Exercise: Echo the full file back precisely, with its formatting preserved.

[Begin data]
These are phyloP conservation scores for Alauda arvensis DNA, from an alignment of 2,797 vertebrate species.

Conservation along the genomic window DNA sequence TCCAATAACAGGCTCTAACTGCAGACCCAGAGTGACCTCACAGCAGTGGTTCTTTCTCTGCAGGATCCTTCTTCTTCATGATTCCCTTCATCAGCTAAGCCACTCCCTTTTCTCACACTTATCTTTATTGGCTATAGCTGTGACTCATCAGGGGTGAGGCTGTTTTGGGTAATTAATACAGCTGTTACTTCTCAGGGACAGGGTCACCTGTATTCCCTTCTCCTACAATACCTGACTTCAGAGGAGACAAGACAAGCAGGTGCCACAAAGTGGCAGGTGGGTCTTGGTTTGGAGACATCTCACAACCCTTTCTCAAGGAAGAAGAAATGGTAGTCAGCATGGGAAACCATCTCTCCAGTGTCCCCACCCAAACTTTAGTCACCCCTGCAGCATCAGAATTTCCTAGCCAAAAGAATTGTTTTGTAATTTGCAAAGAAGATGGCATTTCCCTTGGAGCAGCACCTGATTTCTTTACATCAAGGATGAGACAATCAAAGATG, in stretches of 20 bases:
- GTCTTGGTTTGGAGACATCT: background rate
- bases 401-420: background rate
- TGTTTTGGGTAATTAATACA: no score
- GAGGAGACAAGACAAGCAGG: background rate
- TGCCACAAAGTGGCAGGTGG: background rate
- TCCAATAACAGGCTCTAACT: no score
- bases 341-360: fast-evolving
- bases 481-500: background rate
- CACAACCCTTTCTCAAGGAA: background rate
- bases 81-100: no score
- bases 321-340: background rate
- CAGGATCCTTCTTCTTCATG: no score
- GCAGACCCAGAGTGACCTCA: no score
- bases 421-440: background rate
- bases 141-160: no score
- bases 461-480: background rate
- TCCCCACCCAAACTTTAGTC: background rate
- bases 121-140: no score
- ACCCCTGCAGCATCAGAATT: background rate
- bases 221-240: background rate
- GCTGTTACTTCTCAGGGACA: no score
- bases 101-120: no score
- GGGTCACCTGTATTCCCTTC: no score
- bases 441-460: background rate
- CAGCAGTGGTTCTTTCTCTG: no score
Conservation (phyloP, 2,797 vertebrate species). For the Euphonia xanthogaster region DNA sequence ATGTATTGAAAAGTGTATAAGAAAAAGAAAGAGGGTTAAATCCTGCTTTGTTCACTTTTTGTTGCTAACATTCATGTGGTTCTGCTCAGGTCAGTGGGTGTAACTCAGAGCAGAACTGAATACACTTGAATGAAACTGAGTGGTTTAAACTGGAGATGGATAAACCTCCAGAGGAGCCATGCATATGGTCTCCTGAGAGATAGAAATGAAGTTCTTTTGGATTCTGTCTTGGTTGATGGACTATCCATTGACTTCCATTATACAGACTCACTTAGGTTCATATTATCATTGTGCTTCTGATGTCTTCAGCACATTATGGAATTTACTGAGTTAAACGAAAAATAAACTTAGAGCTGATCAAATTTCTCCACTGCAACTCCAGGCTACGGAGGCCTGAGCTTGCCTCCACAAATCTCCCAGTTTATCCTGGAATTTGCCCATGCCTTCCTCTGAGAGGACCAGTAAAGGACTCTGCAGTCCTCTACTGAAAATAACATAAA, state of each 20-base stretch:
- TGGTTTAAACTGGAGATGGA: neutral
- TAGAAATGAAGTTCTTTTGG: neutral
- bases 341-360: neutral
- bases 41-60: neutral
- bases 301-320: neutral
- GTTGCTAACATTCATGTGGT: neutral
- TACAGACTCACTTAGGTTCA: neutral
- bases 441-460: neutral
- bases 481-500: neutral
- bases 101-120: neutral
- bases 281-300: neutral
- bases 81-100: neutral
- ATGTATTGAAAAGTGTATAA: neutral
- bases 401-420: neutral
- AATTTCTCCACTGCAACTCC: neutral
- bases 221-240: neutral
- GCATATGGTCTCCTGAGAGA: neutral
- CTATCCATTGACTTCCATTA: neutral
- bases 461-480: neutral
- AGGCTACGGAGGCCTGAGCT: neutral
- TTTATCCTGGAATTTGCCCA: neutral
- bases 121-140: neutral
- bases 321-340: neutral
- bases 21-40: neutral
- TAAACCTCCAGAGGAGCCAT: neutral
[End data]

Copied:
These are phyloP conservation scores for Alauda arvensis DNA, from an alignment of 2,797 vertebrate species.

Conservation along the genomic window DNA sequence TCCAATAACAGGCTCTAACTGCAGACCCAGAGTGACCTCACAGCAGTGGTTCTTTCTCTGCAGGATCCTTCTTCTTCATGATTCCCTTCATCAGCTAAGCCACTCCCTTTTCTCACACTTATCTTTATTGGCTATAGCTGTGACTCATCAGGGGTGAGGCTGTTTTGGGTAATTAATACAGCTGTTACTTCTCAGGGACAGGGTCACCTGTATTCCCTTCTCCTACAATACCTGACTTCAGAGGAGACAAGACAAGCAGGTGCCACAAAGTGGCAGGTGGGTCTTGGTTTGGAGACATCTCACAACCCTTTCTCAAGGAAGAAGAAATGGTAGTCAGCATGGGAAACCATCTCTCCAGTGTCCCCACCCAAACTTTAGTCACCCCTGCAGCATCAGAATTTCCTAGCCAAAAGAATTGTTTTGTAATTTGCAAAGAAGATGGCATTTCCCTTGGAGCAGCACCTGATTTCTTTACATCAAGGATGAGACAATCAAAGATG, in stretches of 20 bases:
- GTCTTGGTTTGGAGACATCT: background rate
- bases 401-420: background rate
- TGTTTTGGGTAATTAATACA: no score
- GAGGAGACAAGACAAGCAGG: background rate
- TGCCACAAAGTGGCAGGTGG: background rate
- TCCAATAACAGGCTCTAACT: no score
- bases 341-360: fast-evolving
- bases 481-500: background rate
- CACAACCCTTTCTCAAGGAA: background rate
- bases 81-100: no score
- bases 321-340: background rate
- CAGGATCCTTCTTCTTCATG: no score
- GCAGACCCAGAGTGACCTCA: no score
- bases 421-440: background rate
- bases 141-160: no score
- bases 461-480: background rate
- TCCCCACCCAAACTTTAGTC: background rate
- bases 121-140: no score
- ACCCCTGCAGCATCAGAATT: background rate
- bases 221-240: background rate
- GCTGTTACTTCTCAGGGACA: no score
- bases 101-120: no score
- GGGTCACCTGTATTCCCTTC: no score
- bases 441-460: background rate
- CAGCAGTGGTTCTTTCTCTG: no score
Conservation (phyloP, 2,797 vertebrate species). For the Euphonia xanthogaster region DNA sequence ATGTATTGAAAAGTGTATAAGAAAAAGAAAGAGGGTTAAATCCTGCTTTGTTCACTTTTTGTTGCTAACATTCATGTGGTTCTGCTCAGGTCAGTGGGTGTAACTCAGAGCAGAACTGAATACACTTGAATGAAACTGAGTGGTTTAAACTGGAGATGGATAAACCTCCAGAGGAGCCATGCATATGGTCTCCTGAGAGATAGAAATGAAGTTCTTTTGGATTCTGTCTTGGTTGATGGACTATCCATTGACTTCCATTATACAGACTCACTTAGGTTCATATTATCATTGTGCTTCTGATGTCTTCAGCACATTATGGAATTTACTGAGTTAAACGAAAAATAAACTTAGAGCTGATCAAATTTCTCCACTGCAACTCCAGGCTACGGAGGCCTGAGCTTGCCTCCACAAATCTCCCAGTTTATCCTGGAATTTGCCCATGCCTTCCTCTGAGAGGACCAGTAAAGGACTCTGCAGTCCTCTACTGAAAATAACATAAA, state of each 20-base stretch:
- TGGTTTAAACTGGAGATGGA: neutral
- TAGAAATGAAGTTCTTTTGG: neutral
- bases 341-360: neutral
- bases 41-60: neutral
- bases 301-320: neutral
- GTTGCTAACATTCATGTGGT: neutral
- TACAGACTCACTTAGGTTCA: neutral
- bases 441-460: neutral
- bases 481-500: neutral
- bases 101-120: neutral
- bases 281-300: neutral
- bases 81-100: neutral
- ATGTATTGAAAAGTGTATAA: neutral
- bases 401-420: neutral
- AATTTCTCCACTGCAACTCC: neutral
- bases 221-240: neutral
- GCATATGGTCTCCTGAGAGA: neutral
- CTATCCATTGACTTCCATTA: neutral
- bases 461-480: neutral
- AGGCTACGGAGGCCTGAGCT: neutral
- TTTATCCTGGAATTTGCCCA: neutral
- bases 121-140: neutral
- bases 321-340: neutral
- bases 21-40: neutral
- TAAACCTCCAGAGGAGCCAT: neutral